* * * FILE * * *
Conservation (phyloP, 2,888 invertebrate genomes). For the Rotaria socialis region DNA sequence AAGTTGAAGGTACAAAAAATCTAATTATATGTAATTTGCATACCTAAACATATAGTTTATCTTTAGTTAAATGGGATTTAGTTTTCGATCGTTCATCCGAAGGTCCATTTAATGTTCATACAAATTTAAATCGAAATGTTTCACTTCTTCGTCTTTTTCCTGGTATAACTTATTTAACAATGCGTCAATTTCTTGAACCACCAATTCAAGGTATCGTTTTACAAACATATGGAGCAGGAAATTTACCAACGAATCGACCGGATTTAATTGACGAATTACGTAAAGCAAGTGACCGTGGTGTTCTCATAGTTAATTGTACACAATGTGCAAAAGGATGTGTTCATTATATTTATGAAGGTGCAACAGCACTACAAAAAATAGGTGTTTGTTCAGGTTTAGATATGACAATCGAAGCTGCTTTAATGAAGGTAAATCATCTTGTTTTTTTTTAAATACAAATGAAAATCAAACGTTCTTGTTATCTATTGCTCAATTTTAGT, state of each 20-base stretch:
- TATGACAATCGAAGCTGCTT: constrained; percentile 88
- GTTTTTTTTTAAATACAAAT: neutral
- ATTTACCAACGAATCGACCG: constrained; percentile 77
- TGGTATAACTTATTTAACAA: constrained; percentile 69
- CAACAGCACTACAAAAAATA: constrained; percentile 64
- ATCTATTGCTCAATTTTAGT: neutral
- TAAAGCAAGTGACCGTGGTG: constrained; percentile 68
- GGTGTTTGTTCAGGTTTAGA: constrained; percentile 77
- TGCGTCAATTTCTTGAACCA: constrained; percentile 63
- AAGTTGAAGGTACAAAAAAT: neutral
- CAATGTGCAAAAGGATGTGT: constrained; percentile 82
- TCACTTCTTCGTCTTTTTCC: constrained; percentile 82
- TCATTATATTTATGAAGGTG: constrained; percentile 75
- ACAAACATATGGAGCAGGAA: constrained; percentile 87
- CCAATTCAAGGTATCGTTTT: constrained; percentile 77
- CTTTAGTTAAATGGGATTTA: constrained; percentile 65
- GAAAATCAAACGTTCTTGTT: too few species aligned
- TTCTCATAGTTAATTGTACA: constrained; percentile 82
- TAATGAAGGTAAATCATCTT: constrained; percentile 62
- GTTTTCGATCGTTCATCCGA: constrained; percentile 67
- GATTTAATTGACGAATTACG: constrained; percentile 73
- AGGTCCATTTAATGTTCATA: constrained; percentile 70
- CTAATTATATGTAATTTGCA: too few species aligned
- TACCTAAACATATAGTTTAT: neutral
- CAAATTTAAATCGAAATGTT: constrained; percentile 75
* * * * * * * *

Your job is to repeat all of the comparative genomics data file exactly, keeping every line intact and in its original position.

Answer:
Conservation (phyloP, 2,888 invertebrate genomes). For the Rotaria socialis region DNA sequence AAGTTGAAGGTACAAAAAATCTAATTATATGTAATTTGCATACCTAAACATATAGTTTATCTTTAGTTAAATGGGATTTAGTTTTCGATCGTTCATCCGAAGGTCCATTTAATGTTCATACAAATTTAAATCGAAATGTTTCACTTCTTCGTCTTTTTCCTGGTATAACTTATTTAACAATGCGTCAATTTCTTGAACCACCAATTCAAGGTATCGTTTTACAAACATATGGAGCAGGAAATTTACCAACGAATCGACCGGATTTAATTGACGAATTACGTAAAGCAAGTGACCGTGGTGTTCTCATAGTTAATTGTACACAATGTGCAAAAGGATGTGTTCATTATATTTATGAAGGTGCAACAGCACTACAAAAAATAGGTGTTTGTTCAGGTTTAGATATGACAATCGAAGCTGCTTTAATGAAGGTAAATCATCTTGTTTTTTTTTAAATACAAATGAAAATCAAACGTTCTTGTTATCTATTGCTCAATTTTAGT, state of each 20-base stretch:
- TATGACAATCGAAGCTGCTT: constrained; percentile 88
- GTTTTTTTTTAAATACAAAT: neutral
- ATTTACCAACGAATCGACCG: constrained; percentile 77
- TGGTATAACTTATTTAACAA: constrained; percentile 69
- CAACAGCACTACAAAAAATA: constrained; percentile 64
- ATCTATTGCTCAATTTTAGT: neutral
- TAAAGCAAGTGACCGTGGTG: constrained; percentile 68
- GGTGTTTGTTCAGGTTTAGA: constrained; percentile 77
- TGCGTCAATTTCTTGAACCA: constrained; percentile 63
- AAGTTGAAGGTACAAAAAAT: neutral
- CAATGTGCAAAAGGATGTGT: constrained; percentile 82
- TCACTTCTTCGTCTTTTTCC: constrained; percentile 82
- TCATTATATTTATGAAGGTG: constrained; percentile 75
- ACAAACATATGGAGCAGGAA: constrained; percentile 87
- CCAATTCAAGGTATCGTTTT: constrained; percentile 77
- CTTTAGTTAAATGGGATTTA: constrained; percentile 65
- GAAAATCAAACGTTCTTGTT: too few species aligned
- TTCTCATAGTTAATTGTACA: constrained; percentile 82
- TAATGAAGGTAAATCATCTT: constrained; percentile 62
- GTTTTCGATCGTTCATCCGA: constrained; percentile 67
- GATTTAATTGACGAATTACG: constrained; percentile 73
- AGGTCCATTTAATGTTCATA: constrained; percentile 70
- CTAATTATATGTAATTTGCA: too few species aligned
- TACCTAAACATATAGTTTAT: neutral
- CAAATTTAAATCGAAATGTT: constrained; percentile 75